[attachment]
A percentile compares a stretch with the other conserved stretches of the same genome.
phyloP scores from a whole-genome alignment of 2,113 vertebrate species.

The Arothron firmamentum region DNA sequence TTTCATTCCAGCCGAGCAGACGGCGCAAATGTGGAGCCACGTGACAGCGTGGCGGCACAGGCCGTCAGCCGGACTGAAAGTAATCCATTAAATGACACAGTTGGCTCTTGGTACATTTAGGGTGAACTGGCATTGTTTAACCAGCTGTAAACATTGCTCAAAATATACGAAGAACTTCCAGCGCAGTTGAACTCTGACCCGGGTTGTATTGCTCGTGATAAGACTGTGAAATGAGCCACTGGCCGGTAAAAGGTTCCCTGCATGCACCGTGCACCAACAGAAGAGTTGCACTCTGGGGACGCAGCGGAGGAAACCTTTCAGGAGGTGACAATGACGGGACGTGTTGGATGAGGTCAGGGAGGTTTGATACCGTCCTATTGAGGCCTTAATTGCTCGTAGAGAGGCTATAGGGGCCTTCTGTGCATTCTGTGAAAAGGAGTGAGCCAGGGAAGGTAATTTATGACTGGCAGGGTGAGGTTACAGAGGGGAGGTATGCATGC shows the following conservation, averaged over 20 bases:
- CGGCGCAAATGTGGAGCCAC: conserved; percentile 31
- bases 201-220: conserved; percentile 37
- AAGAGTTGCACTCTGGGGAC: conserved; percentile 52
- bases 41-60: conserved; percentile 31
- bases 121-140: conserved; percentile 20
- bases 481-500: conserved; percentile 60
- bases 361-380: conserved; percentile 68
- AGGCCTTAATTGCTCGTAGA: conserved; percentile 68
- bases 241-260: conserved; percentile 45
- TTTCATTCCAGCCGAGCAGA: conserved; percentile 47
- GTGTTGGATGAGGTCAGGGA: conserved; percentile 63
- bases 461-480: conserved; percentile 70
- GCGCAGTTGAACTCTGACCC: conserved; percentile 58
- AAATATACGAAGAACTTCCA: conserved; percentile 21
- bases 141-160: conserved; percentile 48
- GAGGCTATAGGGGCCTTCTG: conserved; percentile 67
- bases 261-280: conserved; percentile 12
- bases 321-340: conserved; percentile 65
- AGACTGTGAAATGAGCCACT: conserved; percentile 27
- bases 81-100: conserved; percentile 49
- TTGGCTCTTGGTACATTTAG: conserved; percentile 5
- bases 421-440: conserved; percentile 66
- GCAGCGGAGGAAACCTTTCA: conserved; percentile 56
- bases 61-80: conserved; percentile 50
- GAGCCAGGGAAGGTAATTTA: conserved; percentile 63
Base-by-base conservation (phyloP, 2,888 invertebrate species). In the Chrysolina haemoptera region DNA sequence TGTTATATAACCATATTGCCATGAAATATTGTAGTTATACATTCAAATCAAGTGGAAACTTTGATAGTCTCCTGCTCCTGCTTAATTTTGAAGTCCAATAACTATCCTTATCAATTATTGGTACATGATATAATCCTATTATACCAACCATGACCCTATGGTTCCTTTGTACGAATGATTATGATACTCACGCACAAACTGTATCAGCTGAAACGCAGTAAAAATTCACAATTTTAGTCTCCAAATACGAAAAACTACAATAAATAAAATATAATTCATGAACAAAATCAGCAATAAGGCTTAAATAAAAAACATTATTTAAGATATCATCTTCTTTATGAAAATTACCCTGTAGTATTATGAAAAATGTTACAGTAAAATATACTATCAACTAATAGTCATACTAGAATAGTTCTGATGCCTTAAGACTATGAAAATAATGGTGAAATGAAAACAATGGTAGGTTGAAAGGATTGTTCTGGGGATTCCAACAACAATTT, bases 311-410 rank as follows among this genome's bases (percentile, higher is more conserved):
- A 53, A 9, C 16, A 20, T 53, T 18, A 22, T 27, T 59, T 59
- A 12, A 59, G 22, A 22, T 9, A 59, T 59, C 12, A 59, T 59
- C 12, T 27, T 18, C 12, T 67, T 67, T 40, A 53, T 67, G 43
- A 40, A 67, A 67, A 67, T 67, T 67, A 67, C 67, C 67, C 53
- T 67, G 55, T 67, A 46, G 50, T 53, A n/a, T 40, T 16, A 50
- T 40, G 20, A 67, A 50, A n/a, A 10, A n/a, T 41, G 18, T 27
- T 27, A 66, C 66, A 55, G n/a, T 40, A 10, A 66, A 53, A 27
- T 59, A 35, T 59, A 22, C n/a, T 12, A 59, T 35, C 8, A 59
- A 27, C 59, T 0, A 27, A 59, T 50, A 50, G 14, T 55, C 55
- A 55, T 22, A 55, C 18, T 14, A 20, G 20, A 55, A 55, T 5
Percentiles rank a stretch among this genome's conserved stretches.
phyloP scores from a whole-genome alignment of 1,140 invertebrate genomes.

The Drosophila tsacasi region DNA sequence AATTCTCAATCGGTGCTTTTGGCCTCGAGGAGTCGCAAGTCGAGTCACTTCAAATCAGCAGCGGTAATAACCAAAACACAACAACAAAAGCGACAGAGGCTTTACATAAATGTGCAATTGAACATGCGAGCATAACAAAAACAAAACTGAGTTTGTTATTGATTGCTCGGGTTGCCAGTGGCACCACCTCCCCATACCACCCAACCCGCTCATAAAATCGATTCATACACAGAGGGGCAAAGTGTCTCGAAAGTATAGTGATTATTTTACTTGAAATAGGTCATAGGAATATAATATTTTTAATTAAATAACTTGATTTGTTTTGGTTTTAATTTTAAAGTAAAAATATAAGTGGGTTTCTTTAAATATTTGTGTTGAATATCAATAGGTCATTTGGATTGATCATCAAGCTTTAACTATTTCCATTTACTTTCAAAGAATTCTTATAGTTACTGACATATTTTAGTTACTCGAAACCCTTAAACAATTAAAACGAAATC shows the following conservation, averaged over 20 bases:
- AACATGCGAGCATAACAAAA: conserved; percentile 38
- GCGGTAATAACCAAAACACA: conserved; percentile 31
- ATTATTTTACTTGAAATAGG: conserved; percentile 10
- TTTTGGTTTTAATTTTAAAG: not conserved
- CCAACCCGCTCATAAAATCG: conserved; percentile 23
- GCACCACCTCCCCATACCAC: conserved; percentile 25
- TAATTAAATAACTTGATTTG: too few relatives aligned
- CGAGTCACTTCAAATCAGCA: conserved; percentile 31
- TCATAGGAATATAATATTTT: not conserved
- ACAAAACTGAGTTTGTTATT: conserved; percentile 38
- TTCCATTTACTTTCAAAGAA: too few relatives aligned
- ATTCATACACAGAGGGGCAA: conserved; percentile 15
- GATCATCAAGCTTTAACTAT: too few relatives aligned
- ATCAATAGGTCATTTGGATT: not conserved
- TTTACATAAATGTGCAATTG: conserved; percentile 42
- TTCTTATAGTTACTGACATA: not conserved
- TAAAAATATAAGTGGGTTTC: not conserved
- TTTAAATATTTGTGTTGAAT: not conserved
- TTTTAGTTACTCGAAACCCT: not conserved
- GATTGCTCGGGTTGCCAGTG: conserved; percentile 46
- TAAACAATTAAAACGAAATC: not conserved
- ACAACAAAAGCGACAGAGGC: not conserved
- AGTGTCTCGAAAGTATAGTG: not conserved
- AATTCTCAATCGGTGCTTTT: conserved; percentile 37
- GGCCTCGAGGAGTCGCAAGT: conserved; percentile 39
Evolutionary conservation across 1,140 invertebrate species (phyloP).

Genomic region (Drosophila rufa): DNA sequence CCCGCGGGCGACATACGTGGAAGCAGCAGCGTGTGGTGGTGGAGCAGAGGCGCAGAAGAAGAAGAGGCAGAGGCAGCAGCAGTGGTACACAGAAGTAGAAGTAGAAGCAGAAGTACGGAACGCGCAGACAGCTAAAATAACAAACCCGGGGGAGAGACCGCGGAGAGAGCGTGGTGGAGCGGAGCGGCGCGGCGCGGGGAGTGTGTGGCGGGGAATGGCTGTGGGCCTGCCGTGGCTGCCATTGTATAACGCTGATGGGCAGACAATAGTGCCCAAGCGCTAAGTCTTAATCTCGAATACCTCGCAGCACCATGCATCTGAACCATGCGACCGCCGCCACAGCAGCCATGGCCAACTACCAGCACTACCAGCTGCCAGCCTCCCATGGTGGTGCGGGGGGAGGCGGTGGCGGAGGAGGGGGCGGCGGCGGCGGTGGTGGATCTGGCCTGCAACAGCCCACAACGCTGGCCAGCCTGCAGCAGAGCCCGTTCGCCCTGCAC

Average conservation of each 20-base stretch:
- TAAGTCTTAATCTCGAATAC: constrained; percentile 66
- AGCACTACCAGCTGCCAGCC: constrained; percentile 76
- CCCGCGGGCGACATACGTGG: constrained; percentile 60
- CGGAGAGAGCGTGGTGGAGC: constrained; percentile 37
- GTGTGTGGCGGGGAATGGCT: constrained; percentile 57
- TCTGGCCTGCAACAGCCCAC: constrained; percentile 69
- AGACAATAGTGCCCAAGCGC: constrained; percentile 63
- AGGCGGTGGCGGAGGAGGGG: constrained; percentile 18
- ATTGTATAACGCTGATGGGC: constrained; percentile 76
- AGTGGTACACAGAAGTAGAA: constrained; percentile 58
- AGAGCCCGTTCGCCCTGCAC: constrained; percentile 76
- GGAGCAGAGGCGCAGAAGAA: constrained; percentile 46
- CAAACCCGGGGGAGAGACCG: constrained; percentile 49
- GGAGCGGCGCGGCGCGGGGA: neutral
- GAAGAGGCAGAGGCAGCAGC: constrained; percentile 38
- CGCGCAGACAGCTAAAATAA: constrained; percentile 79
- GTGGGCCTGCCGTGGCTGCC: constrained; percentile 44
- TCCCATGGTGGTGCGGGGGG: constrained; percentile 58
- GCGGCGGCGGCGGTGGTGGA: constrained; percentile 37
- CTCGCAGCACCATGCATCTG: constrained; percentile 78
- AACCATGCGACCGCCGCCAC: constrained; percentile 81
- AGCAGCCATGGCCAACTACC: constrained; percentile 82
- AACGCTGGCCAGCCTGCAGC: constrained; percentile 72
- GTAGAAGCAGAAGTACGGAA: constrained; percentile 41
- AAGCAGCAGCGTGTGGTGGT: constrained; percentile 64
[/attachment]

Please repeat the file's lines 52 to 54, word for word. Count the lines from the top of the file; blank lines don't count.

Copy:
- ACAAAACTGAGTTTGTTATT: conserved; percentile 38
- TTCCATTTACTTTCAAAGAA: too few relatives aligned
- ATTCATACACAGAGGGGCAA: conserved; percentile 15